Thunder City Metropolitan Library
After over 200 years of service, Thunder City’s very own library is more museum – and relic – than it is a place of thriving intellect in today’s digital society.
The Thunder City Metropolitan Library was founded in the 1940’s in a joint effort between the city’s many intellectual societies, colleges, and local government. Many Thunder City citizens supported the idea of a local, centralized resource, as well as the traffic and business the addition would bring to uptown TC. Construction of its white marble, Classical style building (the same one it remains in to this day) was funded in part by taxes and donations from Thunder City’s generous upper-class citizens, as well as numerous city-wide fundraising events. The library started operating in the early 1950’s, and has been ever since.
In its heyday, the library and the area it occupies in norther Thunder City were popular locations to hang out. A fair number of businesses catering to school-age youths and young adults, and intellectually-inclined adults, popped up around it, increasing its popularity. With the gradual decline in physical books starting in the early 21st century, however, the public lost interest in a building full of books they could read online or in the comfort of their homes (or on the go in the case of e-readers). A few of the businesses still remain, but many shut down decades ago only to be replaced by more popular electronics, clothing, and specialty stores.
In attempts to combat declining patronage and the costs of badly needed repairs, the library has shifted its focus to become more technologically friendly. The past 20 years has seen the addition of an in-library coffee shop and book store, the expansion of computer labs, common areas, and private meeting rooms equipped with a variety of not-quite-state-of-the-art technology. Their selection and quantity of books has consequently suffered, and instead focuses on rare and out of print books, classic literature, standard research resources, and a section of newer books that is refreshed monthly.
The library also houses a thorough collection of old news and magazine publications in its archives, as well as city records.
Most books (with some exceptions) and various media can be rented from the library for up to a month at a time. Public access to the library is free, but rentals require a card; the card costs $20 for a first-time fee, and $5 to renew every three years. Meeting rooms may be reserved by card holders for no additional fee, but must be registered two weeks in advance. Access to the archives and city records is granted sparingly, as visitors must be overseen by a library employee or volunteer.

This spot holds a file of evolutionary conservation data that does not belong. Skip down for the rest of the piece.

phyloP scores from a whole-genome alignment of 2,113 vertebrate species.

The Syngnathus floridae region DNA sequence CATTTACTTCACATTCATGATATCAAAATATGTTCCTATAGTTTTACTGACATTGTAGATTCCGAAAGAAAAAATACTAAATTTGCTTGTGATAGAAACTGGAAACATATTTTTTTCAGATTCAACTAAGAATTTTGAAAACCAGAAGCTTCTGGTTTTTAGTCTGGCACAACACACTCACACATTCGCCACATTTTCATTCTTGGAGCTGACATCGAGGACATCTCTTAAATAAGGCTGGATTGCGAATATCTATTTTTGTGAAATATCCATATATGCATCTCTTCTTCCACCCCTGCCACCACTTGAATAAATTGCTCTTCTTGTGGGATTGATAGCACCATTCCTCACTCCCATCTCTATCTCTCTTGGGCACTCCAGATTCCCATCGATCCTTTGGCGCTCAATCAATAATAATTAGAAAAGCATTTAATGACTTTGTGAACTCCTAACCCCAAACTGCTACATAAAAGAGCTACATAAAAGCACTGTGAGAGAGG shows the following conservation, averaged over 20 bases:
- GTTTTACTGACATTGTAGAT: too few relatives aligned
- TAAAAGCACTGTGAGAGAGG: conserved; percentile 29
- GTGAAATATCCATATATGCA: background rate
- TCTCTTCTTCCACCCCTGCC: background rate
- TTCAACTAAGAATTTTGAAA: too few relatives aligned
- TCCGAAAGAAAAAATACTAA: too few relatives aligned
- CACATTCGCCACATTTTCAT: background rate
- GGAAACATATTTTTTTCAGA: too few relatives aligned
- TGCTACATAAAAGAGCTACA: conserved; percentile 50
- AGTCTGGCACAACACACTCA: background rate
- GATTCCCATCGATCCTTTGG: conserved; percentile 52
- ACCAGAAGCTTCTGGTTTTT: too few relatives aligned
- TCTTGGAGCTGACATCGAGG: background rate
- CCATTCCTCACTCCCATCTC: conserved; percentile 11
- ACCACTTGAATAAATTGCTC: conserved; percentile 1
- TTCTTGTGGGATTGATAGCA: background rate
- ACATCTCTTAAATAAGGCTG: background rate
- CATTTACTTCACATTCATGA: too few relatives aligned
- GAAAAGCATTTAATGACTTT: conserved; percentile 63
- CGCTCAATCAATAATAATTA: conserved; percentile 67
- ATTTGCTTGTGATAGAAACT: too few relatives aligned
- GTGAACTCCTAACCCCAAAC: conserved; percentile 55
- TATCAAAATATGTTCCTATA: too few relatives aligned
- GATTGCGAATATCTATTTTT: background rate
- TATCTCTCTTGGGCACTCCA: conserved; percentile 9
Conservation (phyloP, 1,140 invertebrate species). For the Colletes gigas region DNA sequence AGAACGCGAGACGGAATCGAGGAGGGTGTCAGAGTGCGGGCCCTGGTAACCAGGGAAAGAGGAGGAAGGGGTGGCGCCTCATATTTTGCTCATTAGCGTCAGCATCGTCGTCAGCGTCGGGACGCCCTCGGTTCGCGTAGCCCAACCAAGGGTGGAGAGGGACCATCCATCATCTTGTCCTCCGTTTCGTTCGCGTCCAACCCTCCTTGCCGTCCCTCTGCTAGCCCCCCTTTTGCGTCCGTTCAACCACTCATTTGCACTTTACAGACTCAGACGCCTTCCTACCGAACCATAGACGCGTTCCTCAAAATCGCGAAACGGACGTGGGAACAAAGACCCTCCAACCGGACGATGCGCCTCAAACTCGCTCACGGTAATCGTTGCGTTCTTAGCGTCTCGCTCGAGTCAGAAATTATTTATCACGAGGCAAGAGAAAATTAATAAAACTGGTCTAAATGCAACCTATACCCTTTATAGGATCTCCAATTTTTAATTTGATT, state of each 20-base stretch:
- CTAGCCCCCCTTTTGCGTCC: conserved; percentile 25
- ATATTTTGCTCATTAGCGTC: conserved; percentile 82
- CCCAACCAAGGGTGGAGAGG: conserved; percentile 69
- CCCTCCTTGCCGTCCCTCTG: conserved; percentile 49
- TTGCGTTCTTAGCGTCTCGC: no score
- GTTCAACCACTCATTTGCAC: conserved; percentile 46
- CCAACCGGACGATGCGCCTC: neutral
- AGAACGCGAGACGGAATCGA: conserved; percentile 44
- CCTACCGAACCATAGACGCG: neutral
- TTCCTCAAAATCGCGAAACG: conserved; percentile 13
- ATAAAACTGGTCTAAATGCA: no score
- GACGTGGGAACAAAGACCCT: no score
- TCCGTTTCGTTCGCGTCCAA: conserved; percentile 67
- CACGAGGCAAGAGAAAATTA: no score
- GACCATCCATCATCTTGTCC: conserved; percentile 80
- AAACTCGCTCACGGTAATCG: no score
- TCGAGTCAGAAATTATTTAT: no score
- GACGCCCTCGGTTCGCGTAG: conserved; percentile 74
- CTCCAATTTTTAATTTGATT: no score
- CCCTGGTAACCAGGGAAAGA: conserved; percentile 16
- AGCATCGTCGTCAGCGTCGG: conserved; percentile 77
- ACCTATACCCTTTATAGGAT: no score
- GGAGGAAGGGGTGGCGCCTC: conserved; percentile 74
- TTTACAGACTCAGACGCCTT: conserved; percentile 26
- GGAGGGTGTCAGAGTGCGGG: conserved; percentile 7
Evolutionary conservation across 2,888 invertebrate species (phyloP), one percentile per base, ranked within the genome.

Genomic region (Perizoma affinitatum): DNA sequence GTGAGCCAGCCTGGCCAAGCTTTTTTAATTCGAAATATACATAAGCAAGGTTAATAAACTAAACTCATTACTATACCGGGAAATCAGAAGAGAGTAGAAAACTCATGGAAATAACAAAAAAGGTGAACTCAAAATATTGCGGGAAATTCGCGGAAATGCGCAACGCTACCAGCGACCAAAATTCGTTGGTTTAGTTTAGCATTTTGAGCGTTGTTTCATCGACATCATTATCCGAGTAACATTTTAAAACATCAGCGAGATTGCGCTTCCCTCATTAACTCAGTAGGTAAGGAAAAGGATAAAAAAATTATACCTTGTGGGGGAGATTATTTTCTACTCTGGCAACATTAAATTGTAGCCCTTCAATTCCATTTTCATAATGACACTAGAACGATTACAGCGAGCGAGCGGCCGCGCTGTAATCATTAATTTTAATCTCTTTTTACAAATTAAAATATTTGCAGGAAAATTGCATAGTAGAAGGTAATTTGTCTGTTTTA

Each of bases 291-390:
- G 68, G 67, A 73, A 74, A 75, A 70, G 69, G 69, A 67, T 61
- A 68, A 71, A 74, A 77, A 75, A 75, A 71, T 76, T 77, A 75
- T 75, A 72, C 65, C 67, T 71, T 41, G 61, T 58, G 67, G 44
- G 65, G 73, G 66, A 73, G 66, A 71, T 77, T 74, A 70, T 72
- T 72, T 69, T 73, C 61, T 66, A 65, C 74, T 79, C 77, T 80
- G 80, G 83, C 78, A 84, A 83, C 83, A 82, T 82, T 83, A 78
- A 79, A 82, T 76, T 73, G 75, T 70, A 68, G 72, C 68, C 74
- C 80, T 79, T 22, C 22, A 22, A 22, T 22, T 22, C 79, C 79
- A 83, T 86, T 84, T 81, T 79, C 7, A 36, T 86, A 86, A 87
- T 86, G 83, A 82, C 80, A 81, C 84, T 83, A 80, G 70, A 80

Periodically, the library will host a variety of literary, historical, and educational events in attempts to both draw the public’s attention and provide something productive and healthy to the youth of Thunder City. However, despite its greatest attempts to reclaim its old glory, the library is barely scraping by.
Built in the standard neoclassical style popular among governmental agencies in the 1940’s, the library is a gleaming white marble masterpiece that occupies two large city blocks. The building’s shape is straightforward (or boring, depending on who you talk to), a simple rectangle with extended sections in the middle, on both sides. These sections are fronted by 6 huge, marble pillars. The front entrance faces Old Main Street; the back, Elderberry Blvd. The Elderberry side used to also be an entrance, but due to safety and security concerns as well as lack of space, that entrance was closed down in the early 21st century.
Being a marble building, there are not many windows cut out of the walls of the library. The roof, however, is at least 40% domed glass, allowing for a view of a beautiful span of sky and ample light during the day. There are a few floor to ceiling glass panes flanking the Main Street entrance and along the back Elderberry wall, as well as a sprinkling of windows here and there elsewhere.
Inside, thanks to semi-recent grants, the library is a touch more modern and refreshed, incorporating metal and wood into curved, artistic architectural elements, like the front of the coffee shop and book store. Typically, this modernization only extends to the newest additions; the rest of the library remains untouched – though repaired.
Two great marble stair cases lead to the basement and second level. The bookstore and coffee shop are on the first floor, as well as the largest computer lab. The second floor hosts primarily books and meeting rooms, interspersed by reading areas, study nooks and smaller computer labs. The basement is much smaller than the ground floor and encompasses the archives, administrative offices, and activity rooms.
There is no dedicated parking except for a tiny 8-car parking lot behind the building, reserved for staff. Patrons can either park on the street (metered on weekdays from 8am to 5pm, except on holidays) or use one of two parking garages that are within walking distance.
2240 Old Main Street
Monday & Tuesday | 10am-6pm
Wednesday & Thursday | 9am-7pm
Friday | 9am-8pm
Saturday & Sunday | 10am-7pm